An under-the-radar hedge fund run by Gabriel Plotkin, a former star money manager at SAC Capital, is shaping up to be one of the year's best performers.
Melvin Capital, a $1.5 billion fund that focuses primarily on consumer stocks, is up nearly 40 percent through the end of October, according to people familiar with the matter.
The return dwarfs both that of the average hedge fund, which was flat through the same period, and the broader U.S. stock market, which was up close to 1 percent.
It also more than triples the year-to-date performance of Point72, the family office, or privately managed, fund company into which SAC morphed a year and a half ago after being indicted on insider-trading charges it eventually settled.
Point72, which runs a far wider portfolio with a range of long and short bets on various market sectors, is up 12 percent through October, according to people familiar with its results.
Melvin, which began trading late in 2014, appears to have done particularly well this year with a large stake in Amazon that has a market value of roughly $100 million, according to regulatory filings compiled by the data provider Symmetric; Amazon is up nearly 122 percent so far for 2015 and is Melvin's largest holding.
Other large positions that have performed especially well, according to Symmetric's database, include Constellation Brands and Alphabet, both up about 46 percent, and Expedia, up about 47 percent.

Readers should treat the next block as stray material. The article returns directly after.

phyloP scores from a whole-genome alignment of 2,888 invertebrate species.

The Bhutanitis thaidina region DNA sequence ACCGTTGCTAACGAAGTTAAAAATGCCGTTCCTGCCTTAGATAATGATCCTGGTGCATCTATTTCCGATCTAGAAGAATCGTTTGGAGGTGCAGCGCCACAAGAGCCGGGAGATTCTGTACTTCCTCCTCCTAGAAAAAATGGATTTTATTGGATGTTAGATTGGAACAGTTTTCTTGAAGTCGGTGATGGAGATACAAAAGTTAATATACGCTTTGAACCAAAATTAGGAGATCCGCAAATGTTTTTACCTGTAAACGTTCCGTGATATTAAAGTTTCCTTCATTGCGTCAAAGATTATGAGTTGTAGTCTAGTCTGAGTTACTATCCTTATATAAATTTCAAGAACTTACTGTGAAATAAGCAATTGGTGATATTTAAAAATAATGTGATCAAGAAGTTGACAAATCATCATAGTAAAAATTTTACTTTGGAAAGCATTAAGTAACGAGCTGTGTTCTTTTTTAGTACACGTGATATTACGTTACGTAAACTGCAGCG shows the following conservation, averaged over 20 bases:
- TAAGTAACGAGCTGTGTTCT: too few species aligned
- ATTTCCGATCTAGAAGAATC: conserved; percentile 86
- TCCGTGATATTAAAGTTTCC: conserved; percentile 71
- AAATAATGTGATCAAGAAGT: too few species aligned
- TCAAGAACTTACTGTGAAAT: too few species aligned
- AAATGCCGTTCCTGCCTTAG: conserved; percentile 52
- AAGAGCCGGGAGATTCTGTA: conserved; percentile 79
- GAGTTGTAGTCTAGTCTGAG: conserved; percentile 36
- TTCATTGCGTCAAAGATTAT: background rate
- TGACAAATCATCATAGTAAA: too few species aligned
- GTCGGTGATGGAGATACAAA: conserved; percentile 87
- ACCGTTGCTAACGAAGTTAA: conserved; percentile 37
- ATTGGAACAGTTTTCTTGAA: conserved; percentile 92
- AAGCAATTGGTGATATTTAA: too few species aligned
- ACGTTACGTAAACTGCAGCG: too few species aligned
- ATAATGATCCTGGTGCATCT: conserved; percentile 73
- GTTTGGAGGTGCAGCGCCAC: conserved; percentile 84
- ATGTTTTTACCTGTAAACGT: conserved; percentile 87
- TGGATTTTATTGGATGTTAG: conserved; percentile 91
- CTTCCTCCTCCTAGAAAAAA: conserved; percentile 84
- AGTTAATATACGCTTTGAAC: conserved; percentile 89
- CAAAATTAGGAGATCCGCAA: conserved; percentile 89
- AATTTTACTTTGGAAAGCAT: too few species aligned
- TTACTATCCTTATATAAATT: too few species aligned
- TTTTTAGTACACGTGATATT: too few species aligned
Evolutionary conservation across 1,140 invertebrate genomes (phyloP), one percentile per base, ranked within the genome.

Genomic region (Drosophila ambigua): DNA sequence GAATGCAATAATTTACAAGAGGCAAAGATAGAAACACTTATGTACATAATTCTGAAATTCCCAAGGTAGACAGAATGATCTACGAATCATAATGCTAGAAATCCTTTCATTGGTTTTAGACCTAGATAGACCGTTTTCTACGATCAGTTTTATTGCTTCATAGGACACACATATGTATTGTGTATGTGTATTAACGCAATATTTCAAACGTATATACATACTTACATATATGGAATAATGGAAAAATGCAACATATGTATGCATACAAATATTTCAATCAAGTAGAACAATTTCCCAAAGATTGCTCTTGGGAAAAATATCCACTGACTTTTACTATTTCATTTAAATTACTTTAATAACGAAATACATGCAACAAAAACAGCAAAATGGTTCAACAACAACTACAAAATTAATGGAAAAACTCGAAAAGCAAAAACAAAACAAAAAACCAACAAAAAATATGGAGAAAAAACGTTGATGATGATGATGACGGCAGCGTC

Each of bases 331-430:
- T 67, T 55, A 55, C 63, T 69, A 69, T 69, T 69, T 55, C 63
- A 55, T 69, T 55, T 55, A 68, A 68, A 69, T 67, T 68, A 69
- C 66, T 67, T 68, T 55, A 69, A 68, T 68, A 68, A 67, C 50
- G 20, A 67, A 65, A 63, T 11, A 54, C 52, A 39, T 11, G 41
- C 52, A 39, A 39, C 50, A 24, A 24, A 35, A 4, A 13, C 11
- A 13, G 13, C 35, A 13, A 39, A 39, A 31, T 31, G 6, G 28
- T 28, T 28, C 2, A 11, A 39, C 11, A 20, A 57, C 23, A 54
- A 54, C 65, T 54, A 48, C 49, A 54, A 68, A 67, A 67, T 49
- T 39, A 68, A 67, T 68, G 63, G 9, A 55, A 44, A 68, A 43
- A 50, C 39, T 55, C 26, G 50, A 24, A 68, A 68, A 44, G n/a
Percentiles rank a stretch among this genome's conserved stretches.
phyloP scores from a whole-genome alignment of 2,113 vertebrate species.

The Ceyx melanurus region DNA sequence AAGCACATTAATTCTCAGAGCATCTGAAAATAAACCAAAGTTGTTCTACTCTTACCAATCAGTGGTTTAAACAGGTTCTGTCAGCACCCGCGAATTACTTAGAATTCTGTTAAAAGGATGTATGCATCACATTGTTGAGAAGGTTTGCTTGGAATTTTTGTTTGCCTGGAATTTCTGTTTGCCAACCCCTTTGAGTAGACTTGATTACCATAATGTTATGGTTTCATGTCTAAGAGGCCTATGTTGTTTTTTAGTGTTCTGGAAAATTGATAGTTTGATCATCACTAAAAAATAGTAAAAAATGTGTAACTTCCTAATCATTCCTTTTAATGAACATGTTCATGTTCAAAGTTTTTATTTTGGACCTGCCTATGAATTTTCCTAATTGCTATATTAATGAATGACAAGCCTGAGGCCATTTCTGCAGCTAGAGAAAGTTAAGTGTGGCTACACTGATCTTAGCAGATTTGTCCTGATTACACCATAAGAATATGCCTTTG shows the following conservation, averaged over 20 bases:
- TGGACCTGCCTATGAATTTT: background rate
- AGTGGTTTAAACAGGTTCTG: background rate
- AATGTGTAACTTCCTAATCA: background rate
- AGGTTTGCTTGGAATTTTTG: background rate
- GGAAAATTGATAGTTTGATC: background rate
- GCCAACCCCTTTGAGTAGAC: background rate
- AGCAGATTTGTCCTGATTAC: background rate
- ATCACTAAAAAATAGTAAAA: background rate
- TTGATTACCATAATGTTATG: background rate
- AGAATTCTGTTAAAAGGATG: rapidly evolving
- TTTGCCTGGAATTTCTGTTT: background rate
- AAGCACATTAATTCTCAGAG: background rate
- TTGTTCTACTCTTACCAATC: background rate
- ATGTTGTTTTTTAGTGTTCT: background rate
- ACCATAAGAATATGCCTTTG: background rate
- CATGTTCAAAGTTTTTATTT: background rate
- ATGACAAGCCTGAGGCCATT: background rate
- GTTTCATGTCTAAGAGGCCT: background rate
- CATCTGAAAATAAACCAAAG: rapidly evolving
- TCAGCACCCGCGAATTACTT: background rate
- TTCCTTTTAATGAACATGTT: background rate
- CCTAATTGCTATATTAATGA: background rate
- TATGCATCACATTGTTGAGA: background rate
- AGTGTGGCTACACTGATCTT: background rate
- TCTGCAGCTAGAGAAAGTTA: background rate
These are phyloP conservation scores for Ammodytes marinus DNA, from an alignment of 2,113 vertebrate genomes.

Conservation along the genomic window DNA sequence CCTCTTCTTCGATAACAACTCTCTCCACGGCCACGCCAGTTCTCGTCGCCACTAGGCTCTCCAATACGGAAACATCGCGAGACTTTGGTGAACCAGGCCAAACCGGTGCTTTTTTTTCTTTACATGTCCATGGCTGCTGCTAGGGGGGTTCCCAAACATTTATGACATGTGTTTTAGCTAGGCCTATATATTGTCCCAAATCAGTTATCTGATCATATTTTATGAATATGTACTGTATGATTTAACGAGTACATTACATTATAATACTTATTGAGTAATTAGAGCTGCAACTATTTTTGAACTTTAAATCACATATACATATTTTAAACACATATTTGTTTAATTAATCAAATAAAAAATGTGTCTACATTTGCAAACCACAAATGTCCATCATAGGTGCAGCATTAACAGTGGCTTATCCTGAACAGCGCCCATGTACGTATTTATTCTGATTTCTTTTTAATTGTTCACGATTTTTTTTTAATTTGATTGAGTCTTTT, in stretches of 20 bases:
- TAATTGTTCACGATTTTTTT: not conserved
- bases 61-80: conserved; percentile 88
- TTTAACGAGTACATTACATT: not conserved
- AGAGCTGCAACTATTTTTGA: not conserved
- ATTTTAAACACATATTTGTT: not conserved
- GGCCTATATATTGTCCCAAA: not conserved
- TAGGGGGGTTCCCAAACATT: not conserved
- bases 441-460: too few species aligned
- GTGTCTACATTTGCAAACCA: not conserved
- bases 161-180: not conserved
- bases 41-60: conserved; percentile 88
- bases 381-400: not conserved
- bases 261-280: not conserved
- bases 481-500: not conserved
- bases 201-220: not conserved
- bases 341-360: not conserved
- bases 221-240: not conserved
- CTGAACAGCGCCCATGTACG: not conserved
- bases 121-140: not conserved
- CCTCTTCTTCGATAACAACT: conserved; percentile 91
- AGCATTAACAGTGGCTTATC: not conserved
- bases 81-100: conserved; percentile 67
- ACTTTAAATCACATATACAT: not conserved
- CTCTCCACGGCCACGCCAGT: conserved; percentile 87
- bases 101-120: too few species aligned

Reached for comment on Monday, David Kurd, a Melvin official, declined to comment on his fund company's performance, citing regulatory guidelines that prevented him from disclosing them to non-investors.
Plotkin, who according to the New York Times once ran a consumer-stocks portfolio for SAC valued at $1.3 billion, received a commitment from Steve Cohen, SAC's founder, to invest some $200 million in Melvin last year.
However, Melvin's fundraising in 2014 was so quick and successful that some other SAC alumni -- now working for Point 72 -- were not ultimately able to invest alongside their boss, causing disappointment, according to someone with knowledge of the attempts.
Melvin isn't the only fund generating notable returns this year. In addition to Point 72, the Chicago-based Citadel's flagship multistrategy funds are up about 12 percent, according to officials there.
And the Passport Special Opportunities fund, a San Francisco based vehicle that invests in everything from foreign stocks to the U.S. dollar, is up about 22 percent, according to a hedge-fund report and someone familiar with the matter.